the college murder case (part twenty-six)

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"Come on," Stu said, getting to his feet. "Let's get out of here. Once he catches the killer, he will probably decide to arrest you out of spite, and I've had enough excitement for one day. The car is waiting."

"What car?" she demanded as we followed him out. I grabbed Ron's bag, which she'd left on the chair.

In the hall, I could tell Jan wanted to go back to the original dressing room, to get her other suit. She gestured in that direction, but I gestured the other way, toward the exit, and she nodded, making a face. It was a good suit, as all of her suits were, but it wasn't worth being thrown in jail.

Outside, the campus was quiet and dark. A light rain was falling. There were police vehicles parked all over, mostly in places apparently chosen to cause the maximum amount of damage to the lawns, but nobody was visible. "Come," Stu said, gesturing down the hill toward the entrance to the campus. "She would have waited outside, with all the police cars in here."

By then, I had remembered that Stu had not planned to stay in the hotel with the rest of us. He lived fairly close to the campus, as I mentioned, so his wife had been going to come by and pick him up.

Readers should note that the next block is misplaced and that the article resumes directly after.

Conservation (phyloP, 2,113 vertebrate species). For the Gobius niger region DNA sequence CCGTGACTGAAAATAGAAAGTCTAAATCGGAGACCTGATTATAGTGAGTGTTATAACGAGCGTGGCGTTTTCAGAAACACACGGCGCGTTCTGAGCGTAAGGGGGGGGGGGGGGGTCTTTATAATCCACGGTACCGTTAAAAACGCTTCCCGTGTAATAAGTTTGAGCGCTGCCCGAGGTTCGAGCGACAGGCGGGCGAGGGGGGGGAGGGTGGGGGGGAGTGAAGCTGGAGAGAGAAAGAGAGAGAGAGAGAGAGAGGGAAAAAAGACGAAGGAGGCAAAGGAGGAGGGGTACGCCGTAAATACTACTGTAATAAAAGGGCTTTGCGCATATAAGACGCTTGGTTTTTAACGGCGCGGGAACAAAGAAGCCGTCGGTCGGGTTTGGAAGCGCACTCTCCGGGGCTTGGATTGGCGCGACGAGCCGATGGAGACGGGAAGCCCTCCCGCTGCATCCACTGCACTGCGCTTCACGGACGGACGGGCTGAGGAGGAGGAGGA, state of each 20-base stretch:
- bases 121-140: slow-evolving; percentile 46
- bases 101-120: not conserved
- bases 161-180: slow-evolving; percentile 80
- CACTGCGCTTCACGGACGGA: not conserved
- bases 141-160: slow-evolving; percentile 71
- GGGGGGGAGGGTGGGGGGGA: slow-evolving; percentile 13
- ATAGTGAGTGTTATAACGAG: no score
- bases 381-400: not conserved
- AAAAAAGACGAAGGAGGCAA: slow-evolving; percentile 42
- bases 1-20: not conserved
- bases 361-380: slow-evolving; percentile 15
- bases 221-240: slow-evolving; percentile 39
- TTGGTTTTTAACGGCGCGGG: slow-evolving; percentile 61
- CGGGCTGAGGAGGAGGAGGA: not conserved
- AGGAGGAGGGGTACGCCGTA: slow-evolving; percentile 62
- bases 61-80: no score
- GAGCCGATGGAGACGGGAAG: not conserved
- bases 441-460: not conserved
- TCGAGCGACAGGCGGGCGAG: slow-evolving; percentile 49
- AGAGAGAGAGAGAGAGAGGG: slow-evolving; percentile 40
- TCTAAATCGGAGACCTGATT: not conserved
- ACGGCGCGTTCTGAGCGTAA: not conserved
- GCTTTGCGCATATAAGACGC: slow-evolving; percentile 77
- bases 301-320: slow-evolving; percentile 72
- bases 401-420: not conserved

Jan took my arm as we walked. The combination of darkness and wet ground made her uncertain of her footing.

Stu's wife was named Bea. As we approached the idling sedan, her first words were, "I assume this means you're in trouble again, you disreputable old shyster."

"Yes, of course," he said calmly, going around to the passenger side of the car. "And now my mob and I require a quick getaway."

"As usual," she said with a sigh. "Well, get in."

My employer and I had followed Stu to the passenger side, and I opened the rear door for her. She leaned on my arm as she got in. As she sat down and swung her legs into the car, a familiar voice said, "Hey!"

Jan peered down at the floor under her feet. "Hello, Ron," she said. "You'd better stay hidden until we're away. Roll over." I heard Ron shift around, and then Jan planted her feet firmly on Ron's posterior. I climbed in, trying not to step on Ron's head.

Christy got in behind Bea, and we were off. When no one was looking, I reached down and ruffled Ron's hair. An indignity, of course, but one she was not really in a position to reject.

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About Anthony Lee Collins

I write.
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